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When Canaries Stop Singing, Riskier ETFs Can Croak

25 September 2014 at 11:53 am by Gary Gordon     Bookmark and Share    Follow EtfExpert on Twitter

In a recent article at WSJ.com,¬†the author interviews Michael Hartnett, a primary investment guru at Merrill Lynch. The top strategist explains that commodities, emerging markets, high-yield bonds and small-cap U.S. stocks are the “four classic canaries” in the investment mines. Moreover, he warns, the archetypal canaries have stopped singing. Yet Hartnett simply views the absence of sound as a harbinger of increased volatility. I might find humor in the overtly bullish take were it not for the precarious environment for risk-taking. After all, when birds stop chirping in coal mines, they’re dead.

In truth, several of the four canaries have been sickly for months. On small-cap woes:

July 30. Tactical Asset Allocation And the Understanding of Longer-Term Trends
July 16. Why U.S. Small Cap ETFs Are Losing Their Way

On commodity depreciation:

August 20. Is the Depreciation in the Commodity ETF Space Surprising?
August 13. These 5 Charts Are Killing Risk-On Exhilaration

More recently, higher-yielding bonds have widened their spread against Treasuries. If you have been willing to take the risk associated with “high yield,” I recommend that you do so in the context of exchange-traded vehicles that actually mature like individual bonds. When you redeem shares of a popular fund like SPDR High Yield Bond (JNK), the sale may result in a capital gain or loss. The loss might even be rather severe. In contrast, holding an asset to maturity like Guggenheim BulletShares 2015 High Yield Corporate (BSJF) implies that you will collect the income payments as well as the return of principal of the diversified basket’s high yield corporates maturing in 2015.

It also makes sense to combine a riskier bond holding with long-term investment grade for safe harboring – a barbell decision that has benefited my clients throughout 2014. I frequently recommend ETFs such as Vanguard Long Term Bond (BLV) and Vanguard Extended Duration (EDV).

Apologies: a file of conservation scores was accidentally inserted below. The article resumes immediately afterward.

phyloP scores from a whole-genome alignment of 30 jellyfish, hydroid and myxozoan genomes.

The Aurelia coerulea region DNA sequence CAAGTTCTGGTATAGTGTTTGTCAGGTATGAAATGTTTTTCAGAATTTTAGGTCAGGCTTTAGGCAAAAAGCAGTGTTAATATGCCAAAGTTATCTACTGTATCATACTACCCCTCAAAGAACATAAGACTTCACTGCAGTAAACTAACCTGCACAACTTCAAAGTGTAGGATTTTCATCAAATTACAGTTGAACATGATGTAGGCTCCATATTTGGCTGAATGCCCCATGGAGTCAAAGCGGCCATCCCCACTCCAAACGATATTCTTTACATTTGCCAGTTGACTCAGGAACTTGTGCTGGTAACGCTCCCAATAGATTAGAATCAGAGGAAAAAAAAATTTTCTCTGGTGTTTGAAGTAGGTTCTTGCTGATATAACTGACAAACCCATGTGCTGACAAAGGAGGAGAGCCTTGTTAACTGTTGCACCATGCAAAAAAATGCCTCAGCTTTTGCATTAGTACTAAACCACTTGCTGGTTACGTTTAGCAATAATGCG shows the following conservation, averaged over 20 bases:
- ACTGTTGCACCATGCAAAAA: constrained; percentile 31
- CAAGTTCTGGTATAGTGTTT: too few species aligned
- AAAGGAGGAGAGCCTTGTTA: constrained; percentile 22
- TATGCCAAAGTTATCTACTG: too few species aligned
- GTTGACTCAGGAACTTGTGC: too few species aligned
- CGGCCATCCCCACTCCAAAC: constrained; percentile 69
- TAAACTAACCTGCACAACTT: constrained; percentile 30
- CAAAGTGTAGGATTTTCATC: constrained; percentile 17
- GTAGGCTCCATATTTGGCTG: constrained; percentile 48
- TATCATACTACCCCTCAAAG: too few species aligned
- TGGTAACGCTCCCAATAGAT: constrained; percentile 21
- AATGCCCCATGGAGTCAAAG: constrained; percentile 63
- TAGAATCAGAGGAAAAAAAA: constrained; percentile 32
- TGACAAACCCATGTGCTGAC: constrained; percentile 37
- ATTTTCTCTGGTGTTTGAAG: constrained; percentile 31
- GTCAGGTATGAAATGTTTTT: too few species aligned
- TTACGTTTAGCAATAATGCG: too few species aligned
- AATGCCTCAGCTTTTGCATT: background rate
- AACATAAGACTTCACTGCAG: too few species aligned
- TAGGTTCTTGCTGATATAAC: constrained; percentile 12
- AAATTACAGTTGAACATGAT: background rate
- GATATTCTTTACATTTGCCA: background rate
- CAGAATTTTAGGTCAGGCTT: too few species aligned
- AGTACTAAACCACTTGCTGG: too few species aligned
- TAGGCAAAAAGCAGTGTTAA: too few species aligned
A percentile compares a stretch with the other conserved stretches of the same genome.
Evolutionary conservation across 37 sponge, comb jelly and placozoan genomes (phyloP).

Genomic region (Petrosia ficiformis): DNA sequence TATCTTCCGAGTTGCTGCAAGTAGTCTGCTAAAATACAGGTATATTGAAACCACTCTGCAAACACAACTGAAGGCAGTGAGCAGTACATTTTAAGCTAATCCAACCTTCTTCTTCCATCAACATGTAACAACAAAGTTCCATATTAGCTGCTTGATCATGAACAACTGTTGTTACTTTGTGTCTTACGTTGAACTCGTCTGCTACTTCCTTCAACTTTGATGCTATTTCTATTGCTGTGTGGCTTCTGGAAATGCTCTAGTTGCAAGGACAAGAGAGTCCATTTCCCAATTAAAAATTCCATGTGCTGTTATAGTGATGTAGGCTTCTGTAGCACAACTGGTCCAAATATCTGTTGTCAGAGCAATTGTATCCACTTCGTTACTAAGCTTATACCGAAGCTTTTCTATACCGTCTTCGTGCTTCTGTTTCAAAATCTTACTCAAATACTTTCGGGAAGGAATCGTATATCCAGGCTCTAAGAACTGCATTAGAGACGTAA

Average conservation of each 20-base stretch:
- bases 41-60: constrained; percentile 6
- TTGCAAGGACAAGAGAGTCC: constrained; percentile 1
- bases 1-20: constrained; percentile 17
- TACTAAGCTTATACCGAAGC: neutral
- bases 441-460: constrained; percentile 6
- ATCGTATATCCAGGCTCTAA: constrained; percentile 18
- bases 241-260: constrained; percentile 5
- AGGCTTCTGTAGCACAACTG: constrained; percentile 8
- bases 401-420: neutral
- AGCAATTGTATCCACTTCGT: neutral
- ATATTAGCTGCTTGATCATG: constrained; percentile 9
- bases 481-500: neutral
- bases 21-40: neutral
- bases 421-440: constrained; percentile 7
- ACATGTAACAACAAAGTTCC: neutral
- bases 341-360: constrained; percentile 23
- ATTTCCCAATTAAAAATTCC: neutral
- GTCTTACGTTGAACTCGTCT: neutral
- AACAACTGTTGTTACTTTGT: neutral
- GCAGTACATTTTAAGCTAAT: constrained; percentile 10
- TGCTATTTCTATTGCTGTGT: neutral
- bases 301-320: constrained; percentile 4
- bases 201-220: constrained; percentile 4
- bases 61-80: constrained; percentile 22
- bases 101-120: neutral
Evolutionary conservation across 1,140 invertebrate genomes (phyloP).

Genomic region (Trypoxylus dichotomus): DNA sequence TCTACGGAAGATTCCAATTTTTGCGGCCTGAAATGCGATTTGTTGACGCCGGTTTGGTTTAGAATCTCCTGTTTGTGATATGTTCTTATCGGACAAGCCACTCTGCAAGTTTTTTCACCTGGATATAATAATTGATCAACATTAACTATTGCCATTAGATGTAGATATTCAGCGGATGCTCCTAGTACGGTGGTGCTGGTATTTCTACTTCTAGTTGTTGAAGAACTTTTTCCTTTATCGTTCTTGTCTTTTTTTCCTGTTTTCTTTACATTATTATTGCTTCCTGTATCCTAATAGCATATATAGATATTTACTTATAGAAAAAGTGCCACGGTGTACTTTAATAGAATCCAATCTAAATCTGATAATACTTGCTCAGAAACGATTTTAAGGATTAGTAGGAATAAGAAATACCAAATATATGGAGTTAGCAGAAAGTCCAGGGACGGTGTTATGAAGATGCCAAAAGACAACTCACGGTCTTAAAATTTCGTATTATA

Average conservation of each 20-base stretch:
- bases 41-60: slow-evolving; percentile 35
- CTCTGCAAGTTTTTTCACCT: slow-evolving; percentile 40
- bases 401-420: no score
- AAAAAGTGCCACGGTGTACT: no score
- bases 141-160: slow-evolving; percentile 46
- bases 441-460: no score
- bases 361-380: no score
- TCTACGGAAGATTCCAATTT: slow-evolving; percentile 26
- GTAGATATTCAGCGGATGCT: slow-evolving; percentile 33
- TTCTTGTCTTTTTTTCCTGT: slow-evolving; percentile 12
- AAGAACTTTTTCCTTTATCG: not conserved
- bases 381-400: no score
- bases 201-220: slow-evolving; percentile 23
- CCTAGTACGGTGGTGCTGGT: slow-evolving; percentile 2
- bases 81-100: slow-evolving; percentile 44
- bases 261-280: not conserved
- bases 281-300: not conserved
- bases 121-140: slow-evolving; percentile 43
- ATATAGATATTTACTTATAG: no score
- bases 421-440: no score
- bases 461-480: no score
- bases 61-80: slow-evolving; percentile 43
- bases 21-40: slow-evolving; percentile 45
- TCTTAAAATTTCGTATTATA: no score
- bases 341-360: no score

While the pullback in foreign equities has not been alarming – the euro-zone’s recessionary pressures have been well-documented – the September sell-off in emerging markets may be a troublesome blow for U.S. stocks. I remain committed to emergers, particularly in Asia, as long as they remain above my stop-limits as well as respective trendlines. On the other hand, Vanguard FTSE All-World (VEU) has been trading below a 200-day moving average. Investors may wish to consider the implication and pare back their allocations to VEU, as the all-world proxy is heavily weighted towards foreign developed markets.

VEU 200

Granted, U.S. stocks continue to hold up better than the competition. Nevertheless, with four of the “classic canaries” unable to make a peep, with foreign developed markets as well as mid-caps barely making an audible sound, how much longer will large-caps rally without a meaningful 10% correction?

Remember, IPO fanaticism and takeover talk had been rampant in 2000 and 2007; it resembles some of what is occurring here in 2014. What’s more, U.S. corporations are not just acquiring rivals, they’ve been buying back their own shares to boost prices and a perception of strong earnings. Meanwhile, bullishness recently hit extraordinary extremes. Valuation metrics for U.S. stocks are nearly unanimous in highlighting severe overvaluation. And technical analysts have identified signs of a “top” in the cumulative NYSE Advance/Decline Line as well as the NYSE High-Low Index. It would be wise to have a plan in place for protecting your portfolio.

You can listen to the¬†ETF Expert Radio Show ‚ÄúLIVE‚ÄĚ, via podcast or on your iPod. You can¬†follow me on¬†Twitter @ETFexpert.

Disclosure Statement:¬†ETF Expert is a web log (‚ÄĚblog‚ÄĚ) that makes the world of¬†ETFs easier to understand. Gary Gordon, MS, CFP is the president of¬†Pacific Park Financial, Inc., a Registered¬†Investment Adviser with the SEC. Gary Gordon, Pacific¬†Park Financial, Inc., and/or its clients may hold positions in the¬†ETFs,¬†mutual funds, and/or any¬†investment asset mentioned above. The¬†commentary does not constitute individualized¬†investment advice. The opinions offered herein are not personalized recommendations to buy, sell or hold securities. At times, issuers of¬†exchange-traded products compensate¬†Pacific Park Financial, Inc. or its subsidiaries for advertising at the¬†ETF Expert¬†website.¬†ETF Expert content is created independently of any advertising relationship.

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